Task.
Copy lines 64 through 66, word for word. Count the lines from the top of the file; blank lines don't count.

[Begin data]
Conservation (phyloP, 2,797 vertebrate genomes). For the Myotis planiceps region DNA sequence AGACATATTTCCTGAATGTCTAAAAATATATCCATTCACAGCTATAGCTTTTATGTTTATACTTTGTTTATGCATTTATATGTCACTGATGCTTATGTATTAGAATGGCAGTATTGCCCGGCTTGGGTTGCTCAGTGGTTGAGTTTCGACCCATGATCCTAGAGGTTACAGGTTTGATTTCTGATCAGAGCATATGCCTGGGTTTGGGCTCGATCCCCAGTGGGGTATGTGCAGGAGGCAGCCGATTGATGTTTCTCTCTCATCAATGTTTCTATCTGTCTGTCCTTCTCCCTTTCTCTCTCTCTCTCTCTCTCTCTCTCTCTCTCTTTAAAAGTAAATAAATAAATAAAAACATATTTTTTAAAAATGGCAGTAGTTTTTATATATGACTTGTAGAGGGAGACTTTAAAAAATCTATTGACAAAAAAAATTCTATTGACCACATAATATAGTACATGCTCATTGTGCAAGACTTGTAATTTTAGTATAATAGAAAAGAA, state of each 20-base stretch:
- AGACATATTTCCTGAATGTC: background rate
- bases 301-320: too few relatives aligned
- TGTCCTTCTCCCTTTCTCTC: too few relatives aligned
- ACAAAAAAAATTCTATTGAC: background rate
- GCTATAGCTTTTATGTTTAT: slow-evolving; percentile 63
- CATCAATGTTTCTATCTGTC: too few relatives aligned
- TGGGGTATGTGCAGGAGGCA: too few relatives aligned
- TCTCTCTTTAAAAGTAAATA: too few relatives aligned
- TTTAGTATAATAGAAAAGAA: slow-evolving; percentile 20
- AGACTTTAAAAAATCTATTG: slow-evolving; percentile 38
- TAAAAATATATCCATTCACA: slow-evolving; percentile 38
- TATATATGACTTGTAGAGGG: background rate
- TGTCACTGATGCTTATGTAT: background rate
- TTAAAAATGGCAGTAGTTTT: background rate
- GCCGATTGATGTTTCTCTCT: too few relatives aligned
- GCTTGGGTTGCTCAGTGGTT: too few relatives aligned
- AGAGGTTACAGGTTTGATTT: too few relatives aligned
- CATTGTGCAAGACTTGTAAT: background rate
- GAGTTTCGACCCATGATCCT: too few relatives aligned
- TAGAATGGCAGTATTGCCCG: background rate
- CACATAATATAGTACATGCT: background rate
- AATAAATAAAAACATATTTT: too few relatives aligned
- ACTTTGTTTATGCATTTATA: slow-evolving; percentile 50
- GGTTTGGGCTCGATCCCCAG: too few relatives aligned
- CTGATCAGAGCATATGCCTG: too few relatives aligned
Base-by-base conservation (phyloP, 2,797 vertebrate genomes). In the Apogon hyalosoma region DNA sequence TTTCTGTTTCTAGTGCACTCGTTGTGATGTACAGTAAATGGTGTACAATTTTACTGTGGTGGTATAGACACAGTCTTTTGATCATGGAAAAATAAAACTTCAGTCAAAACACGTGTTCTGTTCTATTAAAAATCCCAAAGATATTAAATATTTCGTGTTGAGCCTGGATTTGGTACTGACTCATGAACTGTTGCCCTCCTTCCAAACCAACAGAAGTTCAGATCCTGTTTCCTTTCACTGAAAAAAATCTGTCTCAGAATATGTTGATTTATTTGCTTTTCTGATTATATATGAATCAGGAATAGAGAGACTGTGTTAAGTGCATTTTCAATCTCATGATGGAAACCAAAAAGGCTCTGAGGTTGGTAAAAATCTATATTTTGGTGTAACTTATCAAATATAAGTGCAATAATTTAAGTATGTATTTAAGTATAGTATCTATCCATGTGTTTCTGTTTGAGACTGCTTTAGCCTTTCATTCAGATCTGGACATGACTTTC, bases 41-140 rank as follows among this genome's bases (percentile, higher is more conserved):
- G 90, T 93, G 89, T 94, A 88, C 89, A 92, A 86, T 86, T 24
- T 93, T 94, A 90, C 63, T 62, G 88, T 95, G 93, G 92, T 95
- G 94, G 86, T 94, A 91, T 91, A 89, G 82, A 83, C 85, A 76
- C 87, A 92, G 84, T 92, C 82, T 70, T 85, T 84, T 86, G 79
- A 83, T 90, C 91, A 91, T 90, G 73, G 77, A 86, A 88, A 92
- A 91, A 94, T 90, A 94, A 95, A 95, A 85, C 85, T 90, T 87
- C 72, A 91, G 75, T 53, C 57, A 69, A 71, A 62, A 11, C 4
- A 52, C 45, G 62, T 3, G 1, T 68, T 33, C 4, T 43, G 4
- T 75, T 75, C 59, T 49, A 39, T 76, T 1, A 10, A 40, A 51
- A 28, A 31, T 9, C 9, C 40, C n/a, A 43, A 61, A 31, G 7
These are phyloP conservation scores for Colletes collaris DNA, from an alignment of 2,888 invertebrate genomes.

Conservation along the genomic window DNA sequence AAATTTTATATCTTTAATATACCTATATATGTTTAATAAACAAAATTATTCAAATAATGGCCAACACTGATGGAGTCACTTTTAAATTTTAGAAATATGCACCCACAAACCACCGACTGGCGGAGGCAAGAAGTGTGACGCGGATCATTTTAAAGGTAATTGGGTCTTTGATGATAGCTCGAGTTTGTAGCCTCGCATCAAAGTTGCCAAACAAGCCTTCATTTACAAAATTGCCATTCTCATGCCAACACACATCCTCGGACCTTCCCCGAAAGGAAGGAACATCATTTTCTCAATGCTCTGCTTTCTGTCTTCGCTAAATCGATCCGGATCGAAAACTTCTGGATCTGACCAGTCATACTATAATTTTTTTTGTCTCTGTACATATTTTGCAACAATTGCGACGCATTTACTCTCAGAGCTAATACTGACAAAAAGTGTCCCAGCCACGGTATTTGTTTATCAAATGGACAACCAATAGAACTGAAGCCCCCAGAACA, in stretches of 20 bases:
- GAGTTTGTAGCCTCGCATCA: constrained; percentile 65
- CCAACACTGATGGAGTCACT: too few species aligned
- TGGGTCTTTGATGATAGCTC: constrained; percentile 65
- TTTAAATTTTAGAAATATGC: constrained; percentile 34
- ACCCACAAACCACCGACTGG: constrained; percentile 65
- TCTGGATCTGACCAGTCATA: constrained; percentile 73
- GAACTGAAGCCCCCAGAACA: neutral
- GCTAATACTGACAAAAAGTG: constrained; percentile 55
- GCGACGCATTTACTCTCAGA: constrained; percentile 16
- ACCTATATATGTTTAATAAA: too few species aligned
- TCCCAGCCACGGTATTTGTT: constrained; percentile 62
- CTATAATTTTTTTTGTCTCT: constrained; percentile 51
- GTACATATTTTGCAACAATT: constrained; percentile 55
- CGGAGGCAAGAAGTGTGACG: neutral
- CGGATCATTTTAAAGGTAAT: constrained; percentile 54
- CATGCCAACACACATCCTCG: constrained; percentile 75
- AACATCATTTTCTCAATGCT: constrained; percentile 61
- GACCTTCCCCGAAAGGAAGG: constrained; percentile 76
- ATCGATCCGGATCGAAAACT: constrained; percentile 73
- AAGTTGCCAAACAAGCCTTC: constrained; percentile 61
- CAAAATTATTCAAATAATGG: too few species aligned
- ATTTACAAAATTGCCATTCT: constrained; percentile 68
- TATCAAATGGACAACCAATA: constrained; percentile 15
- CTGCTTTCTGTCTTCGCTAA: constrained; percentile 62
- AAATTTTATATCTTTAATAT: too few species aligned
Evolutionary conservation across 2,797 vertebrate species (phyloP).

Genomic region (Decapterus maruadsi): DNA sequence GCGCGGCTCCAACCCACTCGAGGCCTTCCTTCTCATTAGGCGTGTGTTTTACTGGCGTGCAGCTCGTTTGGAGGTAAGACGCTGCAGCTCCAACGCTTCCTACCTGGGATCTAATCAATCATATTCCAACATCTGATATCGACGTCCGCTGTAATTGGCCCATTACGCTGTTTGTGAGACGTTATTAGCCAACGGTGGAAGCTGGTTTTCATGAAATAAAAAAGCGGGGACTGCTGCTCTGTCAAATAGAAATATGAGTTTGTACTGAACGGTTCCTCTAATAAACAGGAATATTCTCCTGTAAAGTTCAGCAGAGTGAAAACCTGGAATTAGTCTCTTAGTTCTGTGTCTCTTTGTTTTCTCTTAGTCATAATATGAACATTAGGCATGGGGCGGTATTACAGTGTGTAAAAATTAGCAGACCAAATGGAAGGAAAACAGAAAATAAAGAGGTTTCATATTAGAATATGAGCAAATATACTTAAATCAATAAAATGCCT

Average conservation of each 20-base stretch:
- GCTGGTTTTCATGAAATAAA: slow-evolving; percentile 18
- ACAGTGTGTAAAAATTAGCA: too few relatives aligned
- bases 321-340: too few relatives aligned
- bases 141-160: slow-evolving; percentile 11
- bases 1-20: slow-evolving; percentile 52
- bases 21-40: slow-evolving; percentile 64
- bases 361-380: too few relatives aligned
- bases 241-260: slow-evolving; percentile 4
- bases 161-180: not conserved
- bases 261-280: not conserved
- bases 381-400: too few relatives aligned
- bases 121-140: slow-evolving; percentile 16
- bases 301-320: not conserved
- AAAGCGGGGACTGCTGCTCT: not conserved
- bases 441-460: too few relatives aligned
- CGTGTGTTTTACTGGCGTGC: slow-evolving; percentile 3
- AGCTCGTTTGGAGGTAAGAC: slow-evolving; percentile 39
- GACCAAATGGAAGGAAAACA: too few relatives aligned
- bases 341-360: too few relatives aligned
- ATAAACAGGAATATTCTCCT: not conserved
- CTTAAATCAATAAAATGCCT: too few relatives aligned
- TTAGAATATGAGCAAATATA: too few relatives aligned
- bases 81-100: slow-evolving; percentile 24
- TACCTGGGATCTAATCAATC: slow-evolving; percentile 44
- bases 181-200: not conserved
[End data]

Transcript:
- AAATTTTATATCTTTAATAT: too few species aligned
Evolutionary conservation across 2,797 vertebrate species (phyloP).

Genomic region (Decapterus maruadsi): DNA sequence GCGCGGCTCCAACCCACTCGAGGCCTTCCTTCTCATTAGGCGTGTGTTTTACTGGCGTGCAGCTCGTTTGGAGGTAAGACGCTGCAGCTCCAACGCTTCCTACCTGGGATCTAATCAATCATATTCCAACATCTGATATCGACGTCCGCTGTAATTGGCCCATTACGCTGTTTGTGAGACGTTATTAGCCAACGGTGGAAGCTGGTTTTCATGAAATAAAAAAGCGGGGACTGCTGCTCTGTCAAATAGAAATATGAGTTTGTACTGAACGGTTCCTCTAATAAACAGGAATATTCTCCTGTAAAGTTCAGCAGAGTGAAAACCTGGAATTAGTCTCTTAGTTCTGTGTCTCTTTGTTTTCTCTTAGTCATAATATGAACATTAGGCATGGGGCGGTATTACAGTGTGTAAAAATTAGCAGACCAAATGGAAGGAAAACAGAAAATAAAGAGGTTTCATATTAGAATATGAGCAAATATACTTAAATCAATAAAATGCCT